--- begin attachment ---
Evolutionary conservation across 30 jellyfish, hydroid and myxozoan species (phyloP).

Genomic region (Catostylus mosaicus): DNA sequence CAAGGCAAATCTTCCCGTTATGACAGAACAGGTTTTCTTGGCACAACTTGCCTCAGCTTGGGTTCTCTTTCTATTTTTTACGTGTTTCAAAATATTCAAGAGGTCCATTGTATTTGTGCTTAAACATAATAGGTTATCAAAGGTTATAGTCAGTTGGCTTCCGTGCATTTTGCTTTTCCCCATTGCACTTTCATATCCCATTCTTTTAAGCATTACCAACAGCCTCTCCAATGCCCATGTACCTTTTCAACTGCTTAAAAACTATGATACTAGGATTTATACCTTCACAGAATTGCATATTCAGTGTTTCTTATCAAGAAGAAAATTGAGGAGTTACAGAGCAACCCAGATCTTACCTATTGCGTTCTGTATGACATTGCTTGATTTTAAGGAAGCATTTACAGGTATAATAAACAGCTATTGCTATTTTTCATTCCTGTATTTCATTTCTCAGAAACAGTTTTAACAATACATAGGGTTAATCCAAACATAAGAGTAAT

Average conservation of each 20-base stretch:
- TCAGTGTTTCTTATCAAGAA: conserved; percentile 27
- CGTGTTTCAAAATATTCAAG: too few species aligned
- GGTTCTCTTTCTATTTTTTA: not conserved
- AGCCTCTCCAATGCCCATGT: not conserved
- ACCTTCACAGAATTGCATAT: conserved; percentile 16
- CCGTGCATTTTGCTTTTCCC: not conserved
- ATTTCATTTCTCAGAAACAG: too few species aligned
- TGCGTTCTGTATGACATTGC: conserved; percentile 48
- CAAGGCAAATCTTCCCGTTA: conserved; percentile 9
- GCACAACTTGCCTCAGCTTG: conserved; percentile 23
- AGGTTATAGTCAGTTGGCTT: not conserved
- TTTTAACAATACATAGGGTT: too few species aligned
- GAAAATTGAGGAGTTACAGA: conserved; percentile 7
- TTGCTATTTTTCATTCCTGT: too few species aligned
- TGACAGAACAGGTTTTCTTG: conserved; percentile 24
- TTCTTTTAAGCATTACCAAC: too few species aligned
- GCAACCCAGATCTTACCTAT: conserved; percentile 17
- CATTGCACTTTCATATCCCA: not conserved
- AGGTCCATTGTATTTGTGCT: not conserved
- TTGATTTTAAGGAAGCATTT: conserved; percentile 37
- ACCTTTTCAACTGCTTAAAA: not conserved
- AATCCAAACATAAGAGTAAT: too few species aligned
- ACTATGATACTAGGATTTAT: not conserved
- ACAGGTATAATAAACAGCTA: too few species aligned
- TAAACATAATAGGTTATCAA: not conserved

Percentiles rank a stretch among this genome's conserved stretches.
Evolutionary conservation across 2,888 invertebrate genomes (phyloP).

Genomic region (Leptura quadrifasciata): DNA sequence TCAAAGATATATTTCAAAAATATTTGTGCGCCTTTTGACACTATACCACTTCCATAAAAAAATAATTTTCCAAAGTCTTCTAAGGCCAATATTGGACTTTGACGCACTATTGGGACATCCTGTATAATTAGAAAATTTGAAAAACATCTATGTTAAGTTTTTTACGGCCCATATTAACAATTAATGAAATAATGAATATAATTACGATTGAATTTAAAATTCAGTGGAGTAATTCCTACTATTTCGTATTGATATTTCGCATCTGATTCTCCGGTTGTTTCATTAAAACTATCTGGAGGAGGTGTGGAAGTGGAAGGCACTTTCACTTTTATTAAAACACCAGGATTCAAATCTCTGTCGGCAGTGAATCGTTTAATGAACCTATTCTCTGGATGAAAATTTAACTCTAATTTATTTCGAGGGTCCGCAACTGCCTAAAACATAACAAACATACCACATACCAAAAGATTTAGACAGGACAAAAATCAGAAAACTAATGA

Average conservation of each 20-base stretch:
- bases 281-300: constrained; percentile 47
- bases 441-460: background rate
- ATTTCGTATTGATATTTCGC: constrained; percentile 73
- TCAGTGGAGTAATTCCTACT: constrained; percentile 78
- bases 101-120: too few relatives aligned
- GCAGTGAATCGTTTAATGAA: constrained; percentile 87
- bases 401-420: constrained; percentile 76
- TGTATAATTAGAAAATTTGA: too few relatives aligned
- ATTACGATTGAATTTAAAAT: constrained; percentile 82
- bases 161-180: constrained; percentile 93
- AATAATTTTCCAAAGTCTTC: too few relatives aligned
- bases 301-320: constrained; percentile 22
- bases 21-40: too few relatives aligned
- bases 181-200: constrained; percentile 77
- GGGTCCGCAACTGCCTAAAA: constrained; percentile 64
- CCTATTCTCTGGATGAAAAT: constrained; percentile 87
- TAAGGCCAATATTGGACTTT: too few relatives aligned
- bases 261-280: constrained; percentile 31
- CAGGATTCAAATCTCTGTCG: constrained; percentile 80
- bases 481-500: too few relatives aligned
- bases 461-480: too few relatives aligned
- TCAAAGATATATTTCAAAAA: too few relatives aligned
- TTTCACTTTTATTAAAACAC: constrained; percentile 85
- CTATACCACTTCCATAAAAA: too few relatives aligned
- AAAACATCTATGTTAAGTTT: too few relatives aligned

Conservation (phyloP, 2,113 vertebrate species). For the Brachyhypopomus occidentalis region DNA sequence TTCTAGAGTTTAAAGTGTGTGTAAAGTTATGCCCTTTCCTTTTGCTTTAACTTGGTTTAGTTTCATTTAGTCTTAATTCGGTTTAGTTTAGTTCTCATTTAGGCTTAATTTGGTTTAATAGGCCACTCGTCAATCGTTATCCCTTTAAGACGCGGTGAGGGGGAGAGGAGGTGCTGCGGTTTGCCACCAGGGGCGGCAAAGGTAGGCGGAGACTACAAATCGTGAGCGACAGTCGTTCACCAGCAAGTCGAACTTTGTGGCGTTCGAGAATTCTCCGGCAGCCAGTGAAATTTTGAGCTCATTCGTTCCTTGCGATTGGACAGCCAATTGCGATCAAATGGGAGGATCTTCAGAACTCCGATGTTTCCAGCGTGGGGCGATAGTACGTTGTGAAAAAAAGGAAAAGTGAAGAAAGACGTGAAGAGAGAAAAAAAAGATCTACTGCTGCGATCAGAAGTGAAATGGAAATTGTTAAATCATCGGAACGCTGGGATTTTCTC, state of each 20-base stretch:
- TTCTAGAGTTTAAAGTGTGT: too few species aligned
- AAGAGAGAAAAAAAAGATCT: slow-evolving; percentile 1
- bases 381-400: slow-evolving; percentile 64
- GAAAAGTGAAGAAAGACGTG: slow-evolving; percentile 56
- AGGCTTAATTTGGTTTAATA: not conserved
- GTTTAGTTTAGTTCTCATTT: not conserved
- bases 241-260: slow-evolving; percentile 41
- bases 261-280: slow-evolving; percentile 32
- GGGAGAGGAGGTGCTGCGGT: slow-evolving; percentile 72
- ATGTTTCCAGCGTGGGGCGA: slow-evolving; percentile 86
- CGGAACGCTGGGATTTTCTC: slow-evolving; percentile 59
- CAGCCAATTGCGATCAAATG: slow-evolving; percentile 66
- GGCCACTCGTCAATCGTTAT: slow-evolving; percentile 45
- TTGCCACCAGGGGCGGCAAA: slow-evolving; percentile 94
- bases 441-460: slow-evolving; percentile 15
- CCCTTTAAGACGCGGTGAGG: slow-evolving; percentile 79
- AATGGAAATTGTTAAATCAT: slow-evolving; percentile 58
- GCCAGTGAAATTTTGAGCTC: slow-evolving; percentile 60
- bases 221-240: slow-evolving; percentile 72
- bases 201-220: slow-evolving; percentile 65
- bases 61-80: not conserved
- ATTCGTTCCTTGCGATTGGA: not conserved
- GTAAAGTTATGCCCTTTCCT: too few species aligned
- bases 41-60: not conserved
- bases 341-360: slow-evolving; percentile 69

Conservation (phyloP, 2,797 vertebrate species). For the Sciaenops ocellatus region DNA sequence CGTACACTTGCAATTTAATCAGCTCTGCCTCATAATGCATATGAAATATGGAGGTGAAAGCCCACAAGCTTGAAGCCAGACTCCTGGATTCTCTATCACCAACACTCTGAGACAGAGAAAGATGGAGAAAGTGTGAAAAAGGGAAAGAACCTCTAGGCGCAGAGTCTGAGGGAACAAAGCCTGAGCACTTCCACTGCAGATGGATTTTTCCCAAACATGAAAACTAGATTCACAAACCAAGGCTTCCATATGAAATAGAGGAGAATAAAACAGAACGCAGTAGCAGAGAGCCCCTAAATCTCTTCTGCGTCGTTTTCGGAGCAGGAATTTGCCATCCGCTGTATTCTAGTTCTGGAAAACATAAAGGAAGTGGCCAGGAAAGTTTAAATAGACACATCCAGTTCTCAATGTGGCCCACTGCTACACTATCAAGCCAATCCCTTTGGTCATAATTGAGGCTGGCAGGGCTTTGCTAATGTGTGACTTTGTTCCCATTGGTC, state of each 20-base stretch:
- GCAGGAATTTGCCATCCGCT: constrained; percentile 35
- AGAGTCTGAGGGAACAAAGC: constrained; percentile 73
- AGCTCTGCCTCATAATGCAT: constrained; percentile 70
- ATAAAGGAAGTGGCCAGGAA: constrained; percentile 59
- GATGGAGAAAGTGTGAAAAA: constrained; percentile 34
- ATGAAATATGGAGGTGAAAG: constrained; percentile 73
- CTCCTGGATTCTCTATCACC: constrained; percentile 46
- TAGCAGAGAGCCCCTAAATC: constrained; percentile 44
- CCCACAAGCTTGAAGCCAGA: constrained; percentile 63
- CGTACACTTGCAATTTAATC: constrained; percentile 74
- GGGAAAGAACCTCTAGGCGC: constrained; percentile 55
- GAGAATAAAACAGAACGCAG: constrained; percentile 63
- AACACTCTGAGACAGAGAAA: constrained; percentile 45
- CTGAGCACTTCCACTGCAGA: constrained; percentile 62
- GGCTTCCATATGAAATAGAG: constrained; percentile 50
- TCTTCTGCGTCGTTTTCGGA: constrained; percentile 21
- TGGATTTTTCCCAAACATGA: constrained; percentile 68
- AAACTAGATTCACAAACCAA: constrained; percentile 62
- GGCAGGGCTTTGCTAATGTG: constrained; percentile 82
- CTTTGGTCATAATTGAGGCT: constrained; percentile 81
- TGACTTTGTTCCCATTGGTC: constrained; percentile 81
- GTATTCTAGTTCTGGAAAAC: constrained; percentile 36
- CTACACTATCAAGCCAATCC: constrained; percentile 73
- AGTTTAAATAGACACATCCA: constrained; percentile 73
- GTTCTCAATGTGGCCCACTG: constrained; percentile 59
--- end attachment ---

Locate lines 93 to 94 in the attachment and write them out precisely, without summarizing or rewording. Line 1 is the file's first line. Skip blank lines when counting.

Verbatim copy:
- CCCACAAGCTTGAAGCCAGA: constrained; percentile 63
- CGTACACTTGCAATTTAATC: constrained; percentile 74